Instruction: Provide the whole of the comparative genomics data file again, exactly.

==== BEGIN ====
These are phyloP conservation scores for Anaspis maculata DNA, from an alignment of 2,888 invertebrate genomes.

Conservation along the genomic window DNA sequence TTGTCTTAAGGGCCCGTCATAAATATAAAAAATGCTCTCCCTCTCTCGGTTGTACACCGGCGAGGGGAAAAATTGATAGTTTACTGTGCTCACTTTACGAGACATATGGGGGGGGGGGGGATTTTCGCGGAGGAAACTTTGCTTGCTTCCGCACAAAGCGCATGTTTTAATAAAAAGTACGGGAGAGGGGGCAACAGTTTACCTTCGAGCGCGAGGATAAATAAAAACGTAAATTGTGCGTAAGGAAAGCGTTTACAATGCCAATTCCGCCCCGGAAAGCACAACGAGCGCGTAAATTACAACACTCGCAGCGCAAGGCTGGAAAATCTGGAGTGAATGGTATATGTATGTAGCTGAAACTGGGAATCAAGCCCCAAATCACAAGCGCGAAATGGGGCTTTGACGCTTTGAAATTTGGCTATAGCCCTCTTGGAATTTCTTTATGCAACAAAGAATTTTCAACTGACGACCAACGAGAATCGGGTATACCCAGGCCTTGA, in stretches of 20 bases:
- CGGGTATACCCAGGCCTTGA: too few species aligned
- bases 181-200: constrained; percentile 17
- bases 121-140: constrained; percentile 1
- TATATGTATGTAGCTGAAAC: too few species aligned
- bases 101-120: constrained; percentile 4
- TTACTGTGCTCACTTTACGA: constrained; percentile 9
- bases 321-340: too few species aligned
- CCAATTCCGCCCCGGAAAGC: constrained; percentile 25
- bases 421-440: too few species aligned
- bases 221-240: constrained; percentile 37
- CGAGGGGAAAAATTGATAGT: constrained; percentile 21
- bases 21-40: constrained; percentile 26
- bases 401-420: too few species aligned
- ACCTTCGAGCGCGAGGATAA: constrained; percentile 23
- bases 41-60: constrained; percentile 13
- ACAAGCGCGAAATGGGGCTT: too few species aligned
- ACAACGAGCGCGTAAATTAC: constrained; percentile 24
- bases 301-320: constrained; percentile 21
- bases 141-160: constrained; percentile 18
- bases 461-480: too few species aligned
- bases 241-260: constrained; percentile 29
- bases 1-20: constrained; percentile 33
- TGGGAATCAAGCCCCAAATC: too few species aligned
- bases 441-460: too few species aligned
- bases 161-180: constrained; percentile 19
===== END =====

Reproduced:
These are phyloP conservation scores for Anaspis maculata DNA, from an alignment of 2,888 invertebrate genomes.

Conservation along the genomic window DNA sequence TTGTCTTAAGGGCCCGTCATAAATATAAAAAATGCTCTCCCTCTCTCGGTTGTACACCGGCGAGGGGAAAAATTGATAGTTTACTGTGCTCACTTTACGAGACATATGGGGGGGGGGGGGATTTTCGCGGAGGAAACTTTGCTTGCTTCCGCACAAAGCGCATGTTTTAATAAAAAGTACGGGAGAGGGGGCAACAGTTTACCTTCGAGCGCGAGGATAAATAAAAACGTAAATTGTGCGTAAGGAAAGCGTTTACAATGCCAATTCCGCCCCGGAAAGCACAACGAGCGCGTAAATTACAACACTCGCAGCGCAAGGCTGGAAAATCTGGAGTGAATGGTATATGTATGTAGCTGAAACTGGGAATCAAGCCCCAAATCACAAGCGCGAAATGGGGCTTTGACGCTTTGAAATTTGGCTATAGCCCTCTTGGAATTTCTTTATGCAACAAAGAATTTTCAACTGACGACCAACGAGAATCGGGTATACCCAGGCCTTGA, in stretches of 20 bases:
- CGGGTATACCCAGGCCTTGA: too few species aligned
- bases 181-200: constrained; percentile 17
- bases 121-140: constrained; percentile 1
- TATATGTATGTAGCTGAAAC: too few species aligned
- bases 101-120: constrained; percentile 4
- TTACTGTGCTCACTTTACGA: constrained; percentile 9
- bases 321-340: too few species aligned
- CCAATTCCGCCCCGGAAAGC: constrained; percentile 25
- bases 421-440: too few species aligned
- bases 221-240: constrained; percentile 37
- CGAGGGGAAAAATTGATAGT: constrained; percentile 21
- bases 21-40: constrained; percentile 26
- bases 401-420: too few species aligned
- ACCTTCGAGCGCGAGGATAA: constrained; percentile 23
- bases 41-60: constrained; percentile 13
- ACAAGCGCGAAATGGGGCTT: too few species aligned
- ACAACGAGCGCGTAAATTAC: constrained; percentile 24
- bases 301-320: constrained; percentile 21
- bases 141-160: constrained; percentile 18
- bases 461-480: too few species aligned
- bases 241-260: constrained; percentile 29
- bases 1-20: constrained; percentile 33
- TGGGAATCAAGCCCCAAATC: too few species aligned
- bases 441-460: too few species aligned
- bases 161-180: constrained; percentile 19